What football books are you reading at the mo?

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Kotten said:
Has anyone read Sicknote's autobiography? Thinking about ordering it.

I haven't but a good mate from Bournemouth bought it and thoroughly enjoyed it! (he only bought it for the Bournemouth bits though so I'm not sure what the Tottenham bits are like, I doubt he would have as high an opinion about us).

Last football related book I read was Alan Sugar's autobiography. The Spurs chapters provided some really great insight but the majority of the book is just him saying how big his dick is in the business world (still a decent read though if you are stuck on a plane etc.).
 
Read the first 60 odd pages of the double, so far it's covered push and run, Blanchflower from his youth upwards, Rowe, Nicholson. Blanchflower was so articulate for a footballer. I never realised he very nearly joined the scum.
 

Kris

Shelf Side Tottenham
Spurs Miscellany is a good book, I personally have a first edition hand signed by Steve Perryman, yeah be jealous.
 
Im reading 'Bounce: The Myth Of Talent And The Power Of Practice'

Really good thus far, so interesting. I always believed in the "he/she was born so naturally talented" but reading this has completely changed me. Would really recommend this! :)
 
A Season with Verona was good, although I know some people hated it.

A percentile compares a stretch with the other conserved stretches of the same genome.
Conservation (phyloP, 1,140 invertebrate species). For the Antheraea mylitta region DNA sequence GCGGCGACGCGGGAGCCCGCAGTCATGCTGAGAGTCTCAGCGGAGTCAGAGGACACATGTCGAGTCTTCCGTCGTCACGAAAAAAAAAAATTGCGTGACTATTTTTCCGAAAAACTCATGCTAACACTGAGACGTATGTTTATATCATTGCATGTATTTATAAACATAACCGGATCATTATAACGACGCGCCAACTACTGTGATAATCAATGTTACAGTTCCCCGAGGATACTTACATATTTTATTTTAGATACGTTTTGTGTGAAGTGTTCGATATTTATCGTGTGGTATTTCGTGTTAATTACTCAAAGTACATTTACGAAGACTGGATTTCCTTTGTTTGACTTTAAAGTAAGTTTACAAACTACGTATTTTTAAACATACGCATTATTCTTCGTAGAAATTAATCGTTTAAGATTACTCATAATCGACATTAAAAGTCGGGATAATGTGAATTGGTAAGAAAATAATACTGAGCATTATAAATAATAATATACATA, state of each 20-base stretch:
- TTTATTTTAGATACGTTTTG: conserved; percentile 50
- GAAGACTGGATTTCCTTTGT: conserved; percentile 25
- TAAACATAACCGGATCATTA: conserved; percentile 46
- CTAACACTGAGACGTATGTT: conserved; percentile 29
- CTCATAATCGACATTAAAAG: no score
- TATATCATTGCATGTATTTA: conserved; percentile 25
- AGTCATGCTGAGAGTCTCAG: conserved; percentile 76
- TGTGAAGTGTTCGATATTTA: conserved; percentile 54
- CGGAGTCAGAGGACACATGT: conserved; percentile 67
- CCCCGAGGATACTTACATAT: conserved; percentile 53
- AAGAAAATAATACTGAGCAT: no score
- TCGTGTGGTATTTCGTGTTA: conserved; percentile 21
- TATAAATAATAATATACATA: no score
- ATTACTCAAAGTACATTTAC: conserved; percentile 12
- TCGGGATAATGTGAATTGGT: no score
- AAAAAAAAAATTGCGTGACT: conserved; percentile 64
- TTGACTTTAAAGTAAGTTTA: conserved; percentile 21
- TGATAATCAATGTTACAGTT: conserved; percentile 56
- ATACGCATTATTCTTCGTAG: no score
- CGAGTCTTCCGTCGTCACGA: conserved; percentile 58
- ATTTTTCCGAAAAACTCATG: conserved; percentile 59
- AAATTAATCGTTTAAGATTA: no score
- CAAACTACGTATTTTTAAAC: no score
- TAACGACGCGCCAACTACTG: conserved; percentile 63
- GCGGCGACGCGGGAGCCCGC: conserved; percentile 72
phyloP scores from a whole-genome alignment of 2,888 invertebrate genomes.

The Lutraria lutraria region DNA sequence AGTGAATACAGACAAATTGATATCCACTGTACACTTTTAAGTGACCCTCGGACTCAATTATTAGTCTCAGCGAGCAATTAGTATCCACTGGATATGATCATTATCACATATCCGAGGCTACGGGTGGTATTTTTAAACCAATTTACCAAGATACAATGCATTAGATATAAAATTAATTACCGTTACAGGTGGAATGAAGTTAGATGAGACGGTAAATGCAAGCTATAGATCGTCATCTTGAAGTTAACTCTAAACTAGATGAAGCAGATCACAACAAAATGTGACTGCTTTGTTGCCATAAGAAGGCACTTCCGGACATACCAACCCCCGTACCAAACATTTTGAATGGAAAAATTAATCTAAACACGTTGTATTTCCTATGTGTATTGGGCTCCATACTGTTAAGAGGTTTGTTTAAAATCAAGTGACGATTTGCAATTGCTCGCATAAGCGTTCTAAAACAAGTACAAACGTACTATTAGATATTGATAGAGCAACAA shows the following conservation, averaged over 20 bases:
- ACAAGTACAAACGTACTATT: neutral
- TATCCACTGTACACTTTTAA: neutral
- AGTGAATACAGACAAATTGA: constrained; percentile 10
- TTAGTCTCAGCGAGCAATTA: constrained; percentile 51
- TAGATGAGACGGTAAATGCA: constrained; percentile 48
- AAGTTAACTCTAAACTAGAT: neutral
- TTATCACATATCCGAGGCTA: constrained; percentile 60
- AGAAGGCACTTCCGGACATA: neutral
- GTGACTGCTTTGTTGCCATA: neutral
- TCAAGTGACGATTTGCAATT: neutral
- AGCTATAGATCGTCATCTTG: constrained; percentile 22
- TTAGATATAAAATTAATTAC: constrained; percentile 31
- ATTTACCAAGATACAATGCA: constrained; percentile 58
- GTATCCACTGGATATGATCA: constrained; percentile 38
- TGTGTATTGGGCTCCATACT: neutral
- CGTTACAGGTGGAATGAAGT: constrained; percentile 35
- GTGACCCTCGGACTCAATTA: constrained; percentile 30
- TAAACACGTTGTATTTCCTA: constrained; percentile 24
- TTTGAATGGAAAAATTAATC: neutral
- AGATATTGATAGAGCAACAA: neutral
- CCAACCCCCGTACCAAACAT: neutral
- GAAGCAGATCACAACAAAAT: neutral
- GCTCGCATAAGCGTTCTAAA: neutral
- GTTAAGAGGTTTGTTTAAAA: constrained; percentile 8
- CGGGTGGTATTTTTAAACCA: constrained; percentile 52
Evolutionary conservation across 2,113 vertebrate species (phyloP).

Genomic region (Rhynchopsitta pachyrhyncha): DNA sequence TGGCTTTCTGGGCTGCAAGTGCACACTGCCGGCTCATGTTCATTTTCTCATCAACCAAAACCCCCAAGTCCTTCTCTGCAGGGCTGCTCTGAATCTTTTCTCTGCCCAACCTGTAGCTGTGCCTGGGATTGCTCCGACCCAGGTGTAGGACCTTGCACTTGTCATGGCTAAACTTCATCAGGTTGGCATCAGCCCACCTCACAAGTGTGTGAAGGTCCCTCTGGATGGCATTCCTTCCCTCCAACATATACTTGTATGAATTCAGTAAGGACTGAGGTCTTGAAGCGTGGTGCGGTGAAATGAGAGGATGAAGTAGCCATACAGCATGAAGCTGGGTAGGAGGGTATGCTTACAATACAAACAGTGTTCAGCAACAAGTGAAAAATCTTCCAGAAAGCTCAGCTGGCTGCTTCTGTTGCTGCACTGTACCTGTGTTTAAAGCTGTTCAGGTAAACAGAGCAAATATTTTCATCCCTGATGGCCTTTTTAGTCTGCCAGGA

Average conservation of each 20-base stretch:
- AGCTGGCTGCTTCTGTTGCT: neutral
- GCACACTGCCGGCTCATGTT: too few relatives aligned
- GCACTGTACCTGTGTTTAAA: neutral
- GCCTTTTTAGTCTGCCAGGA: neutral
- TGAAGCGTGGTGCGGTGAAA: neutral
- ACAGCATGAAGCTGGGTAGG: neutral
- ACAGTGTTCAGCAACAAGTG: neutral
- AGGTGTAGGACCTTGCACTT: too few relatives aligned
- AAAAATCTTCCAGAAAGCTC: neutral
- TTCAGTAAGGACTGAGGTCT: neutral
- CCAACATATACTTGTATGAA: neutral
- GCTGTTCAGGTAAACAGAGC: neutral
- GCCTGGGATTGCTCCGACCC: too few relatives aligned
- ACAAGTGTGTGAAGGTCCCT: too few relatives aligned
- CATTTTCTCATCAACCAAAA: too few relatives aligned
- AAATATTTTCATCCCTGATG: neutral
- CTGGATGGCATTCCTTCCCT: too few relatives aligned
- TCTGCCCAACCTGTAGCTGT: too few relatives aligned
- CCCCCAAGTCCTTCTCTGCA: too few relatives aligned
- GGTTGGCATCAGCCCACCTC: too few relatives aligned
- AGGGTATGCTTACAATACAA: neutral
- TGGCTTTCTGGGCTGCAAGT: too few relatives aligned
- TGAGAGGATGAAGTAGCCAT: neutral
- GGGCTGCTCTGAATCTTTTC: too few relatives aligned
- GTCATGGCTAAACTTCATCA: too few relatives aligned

T, if you want The Glory Game remind me before the West Brom game and I'll bring it along. Excellent read.
 
Got a loan of 'Back from the brink' Paul Mcgrath's autobiography, I'm keeping it for my hols in 3 weeks. Apparently it's very grim going from being brought in an orphanage to alcoholism and attempted suicide.
Has anyone else read it? Is it just going to depress the life out of me?

I met him once and he was a real gent.
 
Inverting the pyramid needs to be turned into a movie. Would you watch 2.5 hrs of computer graphics of tactics (CGI subbuteo? :wub: ) with about a half-hour of useless, archaic video?

FUCK YEAH I WOULD.
 
Reading Calcio: a history of Italian football, by John Foot at moment. Foot is a woolwich cunt unfortunately but once you're past the first couple of pages you forget that and he concentrates on the calcio stuff.

It's awesome.

My favourite part so far was when he talks about how the great Torino side of the 1940s all died in a plane crash and the league championship was granted to Torino even though there were four games left. They would have walked it, as they were by far the greatest team in the country, unbeaten at home in about five years I think he said.

Torino decided to still play the remaining four games of the season, fielding their academy kids. Their opponents did the same. The way he describes the dumbfounded silence in the stadium, finally breaking out into chants, is beautifully evocative. Italian football has always been so violent and corrupt, with a win at all costs mentality, that the Grande Torino incident stands out even more. A heartbreaking story told really well indeed in this book.

Anyone who likes football books will enjoy this one I'm sure, especially if you're into Serie A.
 
Actually the book brings to mind a great quote by Winston Churchill: "Italians treat wars like football matches, and football matches like wars" or something like that.
 
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